I become a little more like my mother every day. Don't get me wrong. I don't mind people parking in my driveway, and I don't go out in public and announce to people that I have a hole in my pants. But I do find myself picking up items from the pantry that are expired, and saving plastic forks from Captain D's. And now there's this new behavior that manifested itself Monday.
My mom doted on her grandchildren. They could do no wrong. They were tiny bundles of royalty to be humored and spoiled and catered to. So when she told me a story many years ago about shopping in The Devil's Playground with my niece, who was then around 3-4 years old, I found it hard to believe.
"I put Niecey in the top of the cart, in that little seat. I only had a few things to pick up, but I like to let the kids get something while we're shopping. She told me she wanted Lip Smackers. I didn't know if her mom would want her to have it, but I told her we would look for it. Niecey wanted Dr. Pepper Lip Smackers. I figured she had seen her mom using makeup, and wanted to be like her. The minute we got in the door, Niecey started saying, 'Grandma, can we get my Lip Smackers?' She was leaning out of the cart reaching, and turning as we went by departments. I found the stuff I needed, but I could not find those Lip Smackers. I went from one end of the store to the other. And Niecey kept saying, 'Grandma! There!' I told her, 'Niecey, Lip Smackers will not be over there! Let's keep looking.' I tried the makeup section, and the pharmacy, and even back in the little girls' toys. No Lip Smackers. I was ready to leave, but I promised Niecey her Lip Smackers. Finally I gave in. 'All right! We'll look there!' And there were the Lip Smackers, right by the jewelry department, where Niecey had been reaching for them all along."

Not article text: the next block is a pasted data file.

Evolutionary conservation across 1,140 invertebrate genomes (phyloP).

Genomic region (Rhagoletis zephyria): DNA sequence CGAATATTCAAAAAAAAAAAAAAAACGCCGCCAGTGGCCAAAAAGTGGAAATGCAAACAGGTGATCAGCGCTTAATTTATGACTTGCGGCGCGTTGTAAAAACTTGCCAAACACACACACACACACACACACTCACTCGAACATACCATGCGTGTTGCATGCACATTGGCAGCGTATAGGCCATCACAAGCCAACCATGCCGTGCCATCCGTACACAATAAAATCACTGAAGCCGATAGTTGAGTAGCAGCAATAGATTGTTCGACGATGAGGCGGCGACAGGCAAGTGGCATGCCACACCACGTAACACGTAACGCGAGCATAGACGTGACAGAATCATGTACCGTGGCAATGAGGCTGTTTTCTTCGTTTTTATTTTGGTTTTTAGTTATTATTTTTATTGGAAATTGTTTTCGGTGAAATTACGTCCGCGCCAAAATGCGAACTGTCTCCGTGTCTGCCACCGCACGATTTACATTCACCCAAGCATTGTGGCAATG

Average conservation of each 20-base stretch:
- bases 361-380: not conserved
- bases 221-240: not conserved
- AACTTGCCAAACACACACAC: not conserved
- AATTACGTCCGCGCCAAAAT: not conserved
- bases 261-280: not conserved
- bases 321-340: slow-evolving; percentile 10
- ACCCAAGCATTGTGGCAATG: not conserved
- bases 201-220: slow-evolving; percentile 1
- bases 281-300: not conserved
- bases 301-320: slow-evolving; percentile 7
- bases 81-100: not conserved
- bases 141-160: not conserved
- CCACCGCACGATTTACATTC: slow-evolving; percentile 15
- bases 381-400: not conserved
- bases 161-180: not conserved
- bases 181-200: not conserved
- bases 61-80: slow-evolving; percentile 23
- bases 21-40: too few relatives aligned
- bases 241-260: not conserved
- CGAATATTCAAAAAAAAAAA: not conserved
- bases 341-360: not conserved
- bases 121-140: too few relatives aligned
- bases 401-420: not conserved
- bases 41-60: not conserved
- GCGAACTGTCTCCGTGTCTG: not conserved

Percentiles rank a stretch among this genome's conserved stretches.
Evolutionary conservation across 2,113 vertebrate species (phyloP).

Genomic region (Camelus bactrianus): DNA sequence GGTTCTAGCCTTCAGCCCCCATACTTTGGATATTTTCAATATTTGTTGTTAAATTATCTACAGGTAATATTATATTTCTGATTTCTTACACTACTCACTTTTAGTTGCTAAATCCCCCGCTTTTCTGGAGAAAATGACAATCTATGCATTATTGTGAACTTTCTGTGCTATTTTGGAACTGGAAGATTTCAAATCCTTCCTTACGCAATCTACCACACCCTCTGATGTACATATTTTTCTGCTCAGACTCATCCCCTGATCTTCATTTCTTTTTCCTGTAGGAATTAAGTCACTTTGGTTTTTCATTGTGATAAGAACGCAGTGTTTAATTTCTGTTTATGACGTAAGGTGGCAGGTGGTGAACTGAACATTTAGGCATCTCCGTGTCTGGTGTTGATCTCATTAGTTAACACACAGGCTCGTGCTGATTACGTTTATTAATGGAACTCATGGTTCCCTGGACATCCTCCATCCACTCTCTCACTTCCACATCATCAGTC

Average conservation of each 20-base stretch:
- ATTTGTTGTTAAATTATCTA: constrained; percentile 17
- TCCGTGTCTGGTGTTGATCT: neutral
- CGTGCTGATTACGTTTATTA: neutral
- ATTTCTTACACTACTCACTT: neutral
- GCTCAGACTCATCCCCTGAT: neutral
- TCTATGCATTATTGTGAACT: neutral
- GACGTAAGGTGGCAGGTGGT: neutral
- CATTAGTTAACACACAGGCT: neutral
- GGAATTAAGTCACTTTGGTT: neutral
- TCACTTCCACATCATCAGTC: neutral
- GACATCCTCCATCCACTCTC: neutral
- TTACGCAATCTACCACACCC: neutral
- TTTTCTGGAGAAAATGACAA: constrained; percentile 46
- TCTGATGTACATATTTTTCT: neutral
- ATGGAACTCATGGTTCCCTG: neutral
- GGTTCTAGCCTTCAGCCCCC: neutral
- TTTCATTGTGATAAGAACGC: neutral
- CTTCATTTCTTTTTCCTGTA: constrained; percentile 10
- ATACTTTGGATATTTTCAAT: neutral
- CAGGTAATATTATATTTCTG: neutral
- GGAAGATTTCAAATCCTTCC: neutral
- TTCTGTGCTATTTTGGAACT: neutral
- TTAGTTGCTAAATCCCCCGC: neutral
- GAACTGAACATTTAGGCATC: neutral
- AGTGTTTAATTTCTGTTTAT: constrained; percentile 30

I tell you that story not because I promise my students Lip Smackers, and push them through The Devil's Playground as an exercise in futility. But because I, too, dismissed the proclamations of a youngster.
On Monday, our last day to review for the big state test looming on the horizon, I was eager to get class started. I had diagrams of DNA color-coded and labeled on the white board. Punnett squares festooned the section near the pencil sharpener. I was sure my pupils had garnered twelve hours of sleep, visions of codons dancing in their heads, and were chomping at the bit for our final information dump. So when Biff announced that it was too hot in my room, I was not having it.
"We need to get started. The test is tomorrow! No time now to sidetrack me about the temperature."
"I hope it's cooler than this in the computer lab for the test! I can't work when it's hot. And right now I'm hot."
"The thermostat is set the same way it is every day. On 72. That's as cool as they let me go. Except in the winter, you know, when we can't go over 70. But it's set on 72 now. So let's get started with our review."
The review went well. Nobody wilted or went crazy from the heat. It's a small class, without a lot of hot air that I get in the afternoon. I gave nary a thought to the temperature until the bell rang. The kids filed out, and I went toward the door. "Huh. it does seem a bit warm. I guess I'm just wound up over the testing." I walked by the thermostat and gave it a glance.
WAIT A MINUTE!
The thermostat was set on HEAT. The temperature was 74. How could that be? When the custodian rushed me out on Friday afternoon, it was working like normal. Who had reset my thermostat? Was there an event in the building over the weekend? I put it back on COOL. Egads! The setting was on 88! I bumped that gadget back down to 72. The air kicked on.
That morning before testing, I informed Biff that he had been correct. My room was too hot Monday, which I found out as soon as he left. He took it well. "I knew it didn't feel right." All he wanted was validation. And the cool breeze from the air conditioner. Which we had in abundance for the test.
Like sands through the hourglass, like fresh Lip Smackers on a cool whoosh of air, these are the days of Mrs. Hillbilly Mom's life.